The New York Times has a disturbing op-ed about a defendant named Vonte Skinner whose violent rap lyrics were used to help convict him of attempting to kill an admitted drug dealer in New Jersey.
A New Jersey state appeals reversed Skinner’s conviction in 2012, ruling the lyrics were “highly prejudicial” and ordering him a new trial. Now, the case is coming up before the Garden State’s highest court, which will hear the dispute next week and potentially decide whether rap lyrics can be used against their authors.
The other evidence in the 2008 attempted murder case against Skinner was weak and consisted mostly of testimony from witnesses who kept changing their stories, according to the op-ed by professors Erik Nielson and Charis Kubrin.
At the trial, prosecutors read 13 pages of rap lyrics that were found in Skinner’s car when he was arrested in 2005 for allegedly shooting Lamont Peterson multiple times at close range, according to court documents. The lyrics, while pretty graphic, were written before the crime and don’t mention the victim at all.
Here’s an excerpt from the lyrics read by the prosecution in court:
I’m from the city where [people] don’t sleep. Wartime all my [person] speak with heat. I love bringin’ heat and to beef melt ya’ Jeep. Two to your helmet and four slugs drillin’ your cheek to blow your face off and leave your brain caved in the street — the seat. I play with fire like pyros and gasoline, so, come test one. I hope your brain got a rhino vest on. Death is your final step, Dawg, ain’t nothin’ sweet here, everywhere I go, I got my heat.
There, if there’s a problem, then pop-off. I got my fleet here. I’m that kickin’ your door [person] spit in the four [person], rock your cap and watch you flip to the floor, [person], see if your gravity can defeat the law [person]. With two 9’s — with two 9’s, I am a hated [expletive] the law [person]. I am home now with Kays and Mac’s, Ruger’s and Techs. I’m, the dude to shoot at ya’ neck, shatter your life like a bottle of Becks. One and only to slice a dude like bologna, you don’t know me. I’ll watch you pricks
die slowly, lay you stiff like a trophy. Don’t approach me; I hurt dudes who play me closely. I keep to 9’s smoking, bend a [person] and leave his arse open.”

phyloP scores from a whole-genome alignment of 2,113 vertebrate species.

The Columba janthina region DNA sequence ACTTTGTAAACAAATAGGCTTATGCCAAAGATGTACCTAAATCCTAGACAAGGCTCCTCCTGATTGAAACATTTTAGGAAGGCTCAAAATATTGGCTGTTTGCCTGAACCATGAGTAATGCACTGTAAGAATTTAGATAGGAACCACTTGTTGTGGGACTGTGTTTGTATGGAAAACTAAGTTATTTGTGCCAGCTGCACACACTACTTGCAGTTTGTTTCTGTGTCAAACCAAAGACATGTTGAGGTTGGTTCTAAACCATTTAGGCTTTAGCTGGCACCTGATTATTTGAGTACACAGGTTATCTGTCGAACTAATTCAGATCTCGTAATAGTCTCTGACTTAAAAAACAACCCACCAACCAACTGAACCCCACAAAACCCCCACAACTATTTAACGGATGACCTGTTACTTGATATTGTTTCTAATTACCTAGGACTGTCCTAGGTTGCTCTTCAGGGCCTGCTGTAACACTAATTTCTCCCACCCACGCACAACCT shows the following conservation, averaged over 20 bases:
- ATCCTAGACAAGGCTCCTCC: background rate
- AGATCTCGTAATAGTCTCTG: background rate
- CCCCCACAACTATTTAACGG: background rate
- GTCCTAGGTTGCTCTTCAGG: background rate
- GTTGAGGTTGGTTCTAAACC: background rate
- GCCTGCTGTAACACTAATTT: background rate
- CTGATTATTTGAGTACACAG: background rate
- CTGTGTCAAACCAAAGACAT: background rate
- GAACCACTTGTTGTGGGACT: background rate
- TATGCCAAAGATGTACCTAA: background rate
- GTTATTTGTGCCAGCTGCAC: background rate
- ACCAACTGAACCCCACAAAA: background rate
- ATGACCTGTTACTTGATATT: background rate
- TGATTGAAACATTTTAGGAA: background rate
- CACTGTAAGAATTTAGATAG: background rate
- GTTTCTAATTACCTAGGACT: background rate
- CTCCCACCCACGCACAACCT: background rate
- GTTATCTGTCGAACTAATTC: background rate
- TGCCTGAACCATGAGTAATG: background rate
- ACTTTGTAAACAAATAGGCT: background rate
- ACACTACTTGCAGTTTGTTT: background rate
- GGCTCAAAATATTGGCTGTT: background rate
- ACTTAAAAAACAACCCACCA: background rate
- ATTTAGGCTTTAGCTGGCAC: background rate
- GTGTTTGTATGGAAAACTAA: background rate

(The rest of the lyrics can be found here, starting at page 25.)
In overturning Skinner’s conviction, the appeals court noted that there was a lack of evidence in the case aside from a mobile phone owned by Skinner that was found on the street near Peterson along with several other phones. Peterson also couldn’t provide convincing testimony that it was Skinner who shot him, the court noted. From the opinion:
Because there was no physical evidence linking defendant to this crime other than his cell phone and Peterson at times implicated and at times exonerated defendant, we have a significant doubt about whether the jurors would have found defendant guilty if they had not been required to listen to the extended reading of these disturbing and highly prejudicial lyrics.
While Skinner’s conviction was ultimately overturned, the Times op-ed notes that the ACLU has found that there were recently 18 cases in which courts considered whether rap lyrics could be used as evidence. In 80% of those cases, a judge allowed the rap lyrics as evidence.
This trend is disturbing because, as the ACLU notes, rap is a form of artistic expression protected by the First Amendment. It’s also disturbing because rap is a medium often used by young, black men, who make up a disproportionate part of the prison population.
“These lyrics are Mr. Skinner’s social and political commentary on impoverished black neighborhoods in our inner cities,” the ACLU wrote in a “friend of the court” brief filed with the New Jersey Supreme Court. “As such, they are entitled to even greater protections than other artistic expressions.”
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